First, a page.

Properly Setting Drag on a Spinning Reel?
One of the things most fisherman forget is that the line is only as strong as it's weakest point. Any nick or twist in the line can reduce the strength of the line by 50-75%. To tighten your line while fighting a fish is asking for the line to break, especially if you are fishing heavy cover or rocks.
Set your drag at the beginning of every trip and leave it alone. If you need more pressure, apply it manually with your fingers. Using this method, my buddies and I have brought 40+ pound sturgeon to the side of the boat on the WI River, using ultralights and 4 pound test line.
On a side note, I have always heard that you should store your reels for long periods of time with the drags loose. I have followed this and have not had any issues with drag failure.
My father in law keeps his drag set really tight for good hook sets and back reels. He is a professional guide and catches over 1000 eyes a year in open water so he has had lots of experience. I want to try this method this year.
Two types of line to consider with two styles of rods. Heavy mono and heavier rods like trolling gear get 3/4 line rating and Braided and fast action lighter rods get 1/3 rating. I mostly use the latter type of combo with shock leaders for Pike and Bass.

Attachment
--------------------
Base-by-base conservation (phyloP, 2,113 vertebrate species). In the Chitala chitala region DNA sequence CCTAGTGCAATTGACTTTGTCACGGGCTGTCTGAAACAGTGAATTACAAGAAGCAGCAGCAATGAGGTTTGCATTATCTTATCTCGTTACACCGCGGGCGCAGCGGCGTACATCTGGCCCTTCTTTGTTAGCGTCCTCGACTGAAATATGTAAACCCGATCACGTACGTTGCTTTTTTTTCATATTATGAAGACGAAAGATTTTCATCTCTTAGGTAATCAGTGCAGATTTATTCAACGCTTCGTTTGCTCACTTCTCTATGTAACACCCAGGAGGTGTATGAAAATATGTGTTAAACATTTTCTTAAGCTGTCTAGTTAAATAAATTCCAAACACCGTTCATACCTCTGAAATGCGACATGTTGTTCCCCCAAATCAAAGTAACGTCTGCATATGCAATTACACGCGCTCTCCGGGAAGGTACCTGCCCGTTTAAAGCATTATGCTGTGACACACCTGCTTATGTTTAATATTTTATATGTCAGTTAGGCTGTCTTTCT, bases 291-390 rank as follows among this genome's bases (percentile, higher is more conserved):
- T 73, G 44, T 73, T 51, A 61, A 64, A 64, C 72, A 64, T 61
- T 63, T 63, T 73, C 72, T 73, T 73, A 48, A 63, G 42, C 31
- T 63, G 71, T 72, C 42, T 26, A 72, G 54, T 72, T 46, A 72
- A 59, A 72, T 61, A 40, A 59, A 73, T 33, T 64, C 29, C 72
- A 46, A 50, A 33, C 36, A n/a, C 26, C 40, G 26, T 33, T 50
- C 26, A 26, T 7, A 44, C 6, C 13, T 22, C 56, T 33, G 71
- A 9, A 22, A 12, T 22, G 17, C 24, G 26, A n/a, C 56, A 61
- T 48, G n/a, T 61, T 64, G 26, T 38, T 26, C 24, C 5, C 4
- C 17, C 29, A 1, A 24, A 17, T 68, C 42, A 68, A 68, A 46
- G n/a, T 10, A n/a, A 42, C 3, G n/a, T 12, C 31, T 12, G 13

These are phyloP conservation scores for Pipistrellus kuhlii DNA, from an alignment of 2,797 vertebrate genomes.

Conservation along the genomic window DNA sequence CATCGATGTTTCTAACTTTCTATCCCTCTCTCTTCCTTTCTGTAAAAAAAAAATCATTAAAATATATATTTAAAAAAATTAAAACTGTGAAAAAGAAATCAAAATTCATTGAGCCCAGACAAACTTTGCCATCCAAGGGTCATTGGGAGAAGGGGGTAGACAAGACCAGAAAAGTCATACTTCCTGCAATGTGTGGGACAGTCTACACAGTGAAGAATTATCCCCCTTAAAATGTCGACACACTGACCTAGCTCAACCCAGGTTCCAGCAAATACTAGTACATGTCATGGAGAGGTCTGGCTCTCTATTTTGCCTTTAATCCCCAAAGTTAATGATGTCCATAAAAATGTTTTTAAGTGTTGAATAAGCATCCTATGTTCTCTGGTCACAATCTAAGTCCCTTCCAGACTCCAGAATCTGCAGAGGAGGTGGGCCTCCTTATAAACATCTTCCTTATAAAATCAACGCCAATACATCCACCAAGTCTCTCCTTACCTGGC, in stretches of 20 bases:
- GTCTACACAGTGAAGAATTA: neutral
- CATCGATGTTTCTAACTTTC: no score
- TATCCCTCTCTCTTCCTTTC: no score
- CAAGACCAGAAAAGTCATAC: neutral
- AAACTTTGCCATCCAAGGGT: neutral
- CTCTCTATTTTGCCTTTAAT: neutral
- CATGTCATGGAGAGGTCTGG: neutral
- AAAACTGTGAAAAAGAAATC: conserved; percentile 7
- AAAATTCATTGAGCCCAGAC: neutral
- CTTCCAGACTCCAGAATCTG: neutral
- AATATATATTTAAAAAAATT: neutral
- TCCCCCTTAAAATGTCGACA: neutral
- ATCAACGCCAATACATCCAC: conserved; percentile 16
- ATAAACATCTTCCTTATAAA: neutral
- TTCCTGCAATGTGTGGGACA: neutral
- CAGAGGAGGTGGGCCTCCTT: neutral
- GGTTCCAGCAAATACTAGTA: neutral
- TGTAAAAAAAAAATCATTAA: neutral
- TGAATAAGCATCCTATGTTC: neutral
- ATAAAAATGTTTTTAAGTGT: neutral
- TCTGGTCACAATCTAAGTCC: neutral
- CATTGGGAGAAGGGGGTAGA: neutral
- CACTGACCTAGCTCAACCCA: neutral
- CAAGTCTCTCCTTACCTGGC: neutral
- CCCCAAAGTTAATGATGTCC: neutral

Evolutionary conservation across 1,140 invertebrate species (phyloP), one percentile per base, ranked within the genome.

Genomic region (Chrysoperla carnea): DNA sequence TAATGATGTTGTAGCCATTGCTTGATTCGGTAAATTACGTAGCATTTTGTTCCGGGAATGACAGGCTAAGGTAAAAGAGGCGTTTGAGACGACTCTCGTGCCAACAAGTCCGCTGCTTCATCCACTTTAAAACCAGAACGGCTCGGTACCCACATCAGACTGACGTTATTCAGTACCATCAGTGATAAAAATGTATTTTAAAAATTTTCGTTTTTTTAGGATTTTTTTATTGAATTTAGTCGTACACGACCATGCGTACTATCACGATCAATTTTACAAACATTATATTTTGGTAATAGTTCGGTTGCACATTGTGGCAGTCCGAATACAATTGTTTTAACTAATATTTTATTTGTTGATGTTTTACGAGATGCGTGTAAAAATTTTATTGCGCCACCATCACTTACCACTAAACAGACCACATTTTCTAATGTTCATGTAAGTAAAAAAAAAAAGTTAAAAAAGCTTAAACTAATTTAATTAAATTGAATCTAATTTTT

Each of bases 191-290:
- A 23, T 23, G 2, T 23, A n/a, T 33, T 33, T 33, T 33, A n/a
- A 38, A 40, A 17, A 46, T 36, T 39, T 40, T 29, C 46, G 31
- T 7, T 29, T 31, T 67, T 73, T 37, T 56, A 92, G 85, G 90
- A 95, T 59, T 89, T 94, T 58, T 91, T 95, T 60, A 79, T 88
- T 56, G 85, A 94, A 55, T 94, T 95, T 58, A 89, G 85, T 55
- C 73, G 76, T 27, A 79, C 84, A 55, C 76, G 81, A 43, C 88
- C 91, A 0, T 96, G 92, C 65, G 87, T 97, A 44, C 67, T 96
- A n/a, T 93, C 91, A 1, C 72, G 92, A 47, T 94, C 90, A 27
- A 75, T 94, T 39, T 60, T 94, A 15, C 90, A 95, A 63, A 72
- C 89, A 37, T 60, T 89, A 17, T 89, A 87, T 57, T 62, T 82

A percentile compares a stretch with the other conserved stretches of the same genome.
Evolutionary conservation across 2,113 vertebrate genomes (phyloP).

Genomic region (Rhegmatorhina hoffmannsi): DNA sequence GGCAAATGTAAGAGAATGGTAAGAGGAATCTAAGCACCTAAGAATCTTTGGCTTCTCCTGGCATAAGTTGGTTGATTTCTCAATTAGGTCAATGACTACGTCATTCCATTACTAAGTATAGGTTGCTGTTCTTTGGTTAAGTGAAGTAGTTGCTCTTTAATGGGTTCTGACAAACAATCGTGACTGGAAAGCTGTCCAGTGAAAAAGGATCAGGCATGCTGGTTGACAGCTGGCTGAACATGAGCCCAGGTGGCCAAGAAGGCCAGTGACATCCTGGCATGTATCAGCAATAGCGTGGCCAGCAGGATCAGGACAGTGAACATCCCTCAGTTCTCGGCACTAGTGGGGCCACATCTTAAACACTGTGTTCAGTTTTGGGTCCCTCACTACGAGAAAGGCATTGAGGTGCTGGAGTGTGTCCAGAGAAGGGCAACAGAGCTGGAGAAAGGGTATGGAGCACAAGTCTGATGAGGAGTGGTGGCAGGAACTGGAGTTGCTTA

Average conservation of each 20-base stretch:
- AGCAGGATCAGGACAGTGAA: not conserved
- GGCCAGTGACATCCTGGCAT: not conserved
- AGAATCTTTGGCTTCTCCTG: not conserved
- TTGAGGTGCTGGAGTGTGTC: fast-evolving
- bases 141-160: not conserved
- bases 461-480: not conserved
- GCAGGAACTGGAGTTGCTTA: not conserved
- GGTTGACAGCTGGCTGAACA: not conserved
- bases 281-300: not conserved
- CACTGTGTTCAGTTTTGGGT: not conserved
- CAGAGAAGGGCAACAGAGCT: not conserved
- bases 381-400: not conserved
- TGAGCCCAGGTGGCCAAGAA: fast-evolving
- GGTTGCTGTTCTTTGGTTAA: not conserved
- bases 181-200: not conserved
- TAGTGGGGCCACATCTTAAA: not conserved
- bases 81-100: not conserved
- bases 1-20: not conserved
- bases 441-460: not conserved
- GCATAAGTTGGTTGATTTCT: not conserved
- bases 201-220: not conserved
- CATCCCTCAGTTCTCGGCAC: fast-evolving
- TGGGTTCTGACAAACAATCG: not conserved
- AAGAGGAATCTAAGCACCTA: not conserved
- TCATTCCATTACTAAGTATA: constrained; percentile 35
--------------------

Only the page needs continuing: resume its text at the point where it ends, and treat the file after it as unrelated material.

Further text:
Braided lines and hard lines require a much lower drag setting along with a faster tip to keep from getting fish lips on the strike or hard hitting fish. Thats my experience and the Power Pro line insert warning. I also use bait runner reels from DAM to let the fish take line, crank the rod down to the water level and sweep up slowly for a hook set, this is also need for Circle and Octopus hooks. There is no stretch on that line so the rod and reel must do all the work to absorb shock and control the fish. Lots of guys just yank the lure or bait right out of the fishes mouth and never realize it. Good Salmon and Trout line for hard mouth fish.
With my heavier rods and large reels its Berkley MAXX and I give the fish a solid hook set or once again with circle hooks and Octopus hooks give the line a solid but slower sweep from the reeled up slack to an 11 o'clock position.
Like the other guys all said do not reel on fish, I pump the rod to bring the fish in or let them run at the 11 position and lower the rod to gain line pulling the fish back to me wit the drag slipping as it needs to, Browns are good at running at you so sometimes its a battle to reel the line like crazy to keep them tight. Final tip that puts the max pressure on the line is the same as flyfishing and centerpin reels....... use that index finger to feather the spool and increase drag cautiously. Fooling around with the drag during a fight is recipe for break offs. That has been my experience from a light line fisherman.
I would rather have the drag too loose than too tight.
You have to be a pretty experienced fisher person to either free spool or mess with the drag while you are fighting a fish. I set the drag at the beginning of the day and leave it unless I am definitely set too heavy or too light.
Sure enough. The line got twisted - and weakened - enough and the line broke.